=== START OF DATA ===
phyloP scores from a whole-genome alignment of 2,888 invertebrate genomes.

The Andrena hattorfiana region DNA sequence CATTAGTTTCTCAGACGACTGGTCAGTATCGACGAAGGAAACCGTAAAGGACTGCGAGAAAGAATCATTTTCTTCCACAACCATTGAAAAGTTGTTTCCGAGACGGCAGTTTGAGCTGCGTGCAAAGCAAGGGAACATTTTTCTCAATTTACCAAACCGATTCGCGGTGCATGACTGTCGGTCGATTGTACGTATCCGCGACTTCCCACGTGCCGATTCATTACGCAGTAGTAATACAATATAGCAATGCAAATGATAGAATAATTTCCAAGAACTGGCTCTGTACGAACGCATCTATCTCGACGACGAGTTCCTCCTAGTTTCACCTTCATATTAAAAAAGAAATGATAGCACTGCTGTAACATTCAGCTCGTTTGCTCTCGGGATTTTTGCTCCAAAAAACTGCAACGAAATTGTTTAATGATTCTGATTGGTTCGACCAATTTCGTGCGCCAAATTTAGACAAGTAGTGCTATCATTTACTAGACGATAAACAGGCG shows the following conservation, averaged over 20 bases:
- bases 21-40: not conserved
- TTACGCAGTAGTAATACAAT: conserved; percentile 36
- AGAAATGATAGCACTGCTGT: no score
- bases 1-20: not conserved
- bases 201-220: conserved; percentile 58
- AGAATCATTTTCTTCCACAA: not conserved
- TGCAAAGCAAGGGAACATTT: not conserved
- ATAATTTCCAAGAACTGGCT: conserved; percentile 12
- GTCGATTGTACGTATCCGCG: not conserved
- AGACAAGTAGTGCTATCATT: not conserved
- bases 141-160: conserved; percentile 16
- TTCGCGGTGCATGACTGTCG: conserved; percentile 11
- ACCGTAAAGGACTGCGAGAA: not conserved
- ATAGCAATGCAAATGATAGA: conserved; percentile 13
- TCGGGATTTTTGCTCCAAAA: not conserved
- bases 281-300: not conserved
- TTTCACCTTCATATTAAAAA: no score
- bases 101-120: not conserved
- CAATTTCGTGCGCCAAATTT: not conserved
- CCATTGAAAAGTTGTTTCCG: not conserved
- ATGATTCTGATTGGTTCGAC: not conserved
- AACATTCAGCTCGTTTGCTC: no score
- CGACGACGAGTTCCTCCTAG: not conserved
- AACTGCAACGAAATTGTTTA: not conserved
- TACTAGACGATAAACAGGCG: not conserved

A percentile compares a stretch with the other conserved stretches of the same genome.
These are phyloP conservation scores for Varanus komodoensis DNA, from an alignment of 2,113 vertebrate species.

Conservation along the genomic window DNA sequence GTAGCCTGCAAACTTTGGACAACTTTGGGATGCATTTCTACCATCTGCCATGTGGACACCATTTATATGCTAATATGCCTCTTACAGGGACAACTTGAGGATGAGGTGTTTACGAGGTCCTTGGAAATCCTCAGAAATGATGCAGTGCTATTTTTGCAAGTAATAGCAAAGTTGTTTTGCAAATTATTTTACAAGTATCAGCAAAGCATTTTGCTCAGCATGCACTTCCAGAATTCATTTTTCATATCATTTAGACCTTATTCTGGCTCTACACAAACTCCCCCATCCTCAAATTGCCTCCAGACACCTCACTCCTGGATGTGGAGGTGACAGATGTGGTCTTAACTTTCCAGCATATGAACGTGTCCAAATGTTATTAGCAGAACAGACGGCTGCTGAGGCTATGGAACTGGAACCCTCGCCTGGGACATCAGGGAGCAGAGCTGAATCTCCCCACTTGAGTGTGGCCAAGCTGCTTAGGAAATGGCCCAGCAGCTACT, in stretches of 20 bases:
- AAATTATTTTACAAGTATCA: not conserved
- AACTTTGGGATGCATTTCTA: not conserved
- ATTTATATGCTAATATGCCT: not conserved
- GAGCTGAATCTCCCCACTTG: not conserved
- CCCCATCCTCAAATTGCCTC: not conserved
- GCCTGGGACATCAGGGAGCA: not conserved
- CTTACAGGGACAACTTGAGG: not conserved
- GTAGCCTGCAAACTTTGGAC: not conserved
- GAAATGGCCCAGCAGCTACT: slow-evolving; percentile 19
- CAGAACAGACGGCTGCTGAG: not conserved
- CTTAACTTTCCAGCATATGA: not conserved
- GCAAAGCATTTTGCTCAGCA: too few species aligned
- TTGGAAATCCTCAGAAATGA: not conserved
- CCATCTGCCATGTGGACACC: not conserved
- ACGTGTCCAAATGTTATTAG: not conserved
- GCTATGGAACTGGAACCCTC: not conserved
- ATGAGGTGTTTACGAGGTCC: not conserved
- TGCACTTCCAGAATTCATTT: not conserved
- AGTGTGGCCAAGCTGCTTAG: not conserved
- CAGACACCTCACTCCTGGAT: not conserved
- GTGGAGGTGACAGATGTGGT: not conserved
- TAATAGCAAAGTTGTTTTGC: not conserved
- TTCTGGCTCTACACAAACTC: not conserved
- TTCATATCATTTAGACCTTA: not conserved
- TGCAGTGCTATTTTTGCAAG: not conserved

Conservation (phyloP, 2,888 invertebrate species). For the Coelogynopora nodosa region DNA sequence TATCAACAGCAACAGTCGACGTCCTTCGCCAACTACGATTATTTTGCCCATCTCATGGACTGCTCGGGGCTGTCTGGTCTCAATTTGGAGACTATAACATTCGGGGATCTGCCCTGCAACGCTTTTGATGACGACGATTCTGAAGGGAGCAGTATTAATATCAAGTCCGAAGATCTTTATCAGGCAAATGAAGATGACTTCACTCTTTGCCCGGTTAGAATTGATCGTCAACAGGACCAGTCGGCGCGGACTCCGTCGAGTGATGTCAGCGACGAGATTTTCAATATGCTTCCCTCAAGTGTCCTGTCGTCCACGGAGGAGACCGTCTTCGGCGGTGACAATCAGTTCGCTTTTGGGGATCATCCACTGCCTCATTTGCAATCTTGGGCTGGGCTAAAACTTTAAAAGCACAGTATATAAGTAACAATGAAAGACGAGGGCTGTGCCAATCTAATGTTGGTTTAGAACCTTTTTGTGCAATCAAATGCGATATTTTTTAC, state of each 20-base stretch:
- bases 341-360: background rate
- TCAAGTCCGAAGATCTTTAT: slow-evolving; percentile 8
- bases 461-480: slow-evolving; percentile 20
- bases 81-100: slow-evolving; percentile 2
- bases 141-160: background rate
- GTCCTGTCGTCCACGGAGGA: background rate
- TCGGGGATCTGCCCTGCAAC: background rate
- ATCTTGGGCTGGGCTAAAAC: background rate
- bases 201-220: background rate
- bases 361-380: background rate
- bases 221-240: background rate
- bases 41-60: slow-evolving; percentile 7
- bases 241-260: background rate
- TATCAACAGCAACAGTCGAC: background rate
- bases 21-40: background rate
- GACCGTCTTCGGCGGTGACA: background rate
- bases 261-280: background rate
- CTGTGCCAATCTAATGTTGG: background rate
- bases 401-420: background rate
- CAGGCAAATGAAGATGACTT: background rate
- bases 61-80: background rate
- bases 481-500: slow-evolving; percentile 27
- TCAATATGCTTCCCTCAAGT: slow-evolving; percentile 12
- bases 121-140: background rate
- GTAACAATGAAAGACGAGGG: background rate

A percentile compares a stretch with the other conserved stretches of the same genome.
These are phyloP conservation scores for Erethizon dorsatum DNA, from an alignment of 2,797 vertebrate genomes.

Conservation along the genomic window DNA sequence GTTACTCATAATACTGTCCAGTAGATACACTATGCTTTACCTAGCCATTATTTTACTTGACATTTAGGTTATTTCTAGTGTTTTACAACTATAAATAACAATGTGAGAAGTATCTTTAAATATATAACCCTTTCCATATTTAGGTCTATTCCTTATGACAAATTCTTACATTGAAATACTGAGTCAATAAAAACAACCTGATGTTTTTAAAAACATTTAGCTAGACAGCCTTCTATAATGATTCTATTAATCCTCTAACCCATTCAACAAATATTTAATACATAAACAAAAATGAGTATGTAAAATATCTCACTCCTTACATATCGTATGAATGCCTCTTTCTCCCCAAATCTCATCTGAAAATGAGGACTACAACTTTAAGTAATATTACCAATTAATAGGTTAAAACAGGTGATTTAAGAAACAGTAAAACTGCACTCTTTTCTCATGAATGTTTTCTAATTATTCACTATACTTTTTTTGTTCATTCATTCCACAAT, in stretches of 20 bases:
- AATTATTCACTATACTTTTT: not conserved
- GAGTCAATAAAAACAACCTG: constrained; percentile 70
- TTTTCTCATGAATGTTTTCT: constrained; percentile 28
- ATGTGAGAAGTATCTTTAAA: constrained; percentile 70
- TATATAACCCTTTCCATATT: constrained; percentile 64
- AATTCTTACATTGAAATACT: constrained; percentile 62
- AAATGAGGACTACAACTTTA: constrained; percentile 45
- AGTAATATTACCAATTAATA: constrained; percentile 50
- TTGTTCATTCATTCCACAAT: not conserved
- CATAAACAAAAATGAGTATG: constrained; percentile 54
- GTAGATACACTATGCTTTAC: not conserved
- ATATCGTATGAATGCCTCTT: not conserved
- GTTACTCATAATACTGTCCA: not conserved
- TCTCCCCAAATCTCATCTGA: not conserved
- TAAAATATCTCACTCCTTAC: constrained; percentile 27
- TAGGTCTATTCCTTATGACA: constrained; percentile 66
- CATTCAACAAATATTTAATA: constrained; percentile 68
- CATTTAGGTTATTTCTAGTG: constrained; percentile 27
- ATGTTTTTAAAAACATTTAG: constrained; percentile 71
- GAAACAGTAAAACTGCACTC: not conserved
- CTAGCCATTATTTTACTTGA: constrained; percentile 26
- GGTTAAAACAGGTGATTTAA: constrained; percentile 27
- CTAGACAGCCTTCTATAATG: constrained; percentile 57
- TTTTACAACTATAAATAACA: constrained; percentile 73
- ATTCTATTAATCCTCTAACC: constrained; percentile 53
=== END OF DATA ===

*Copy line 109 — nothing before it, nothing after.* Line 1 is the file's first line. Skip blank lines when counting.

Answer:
- ATTCTATTAATCCTCTAACC: constrained; percentile 53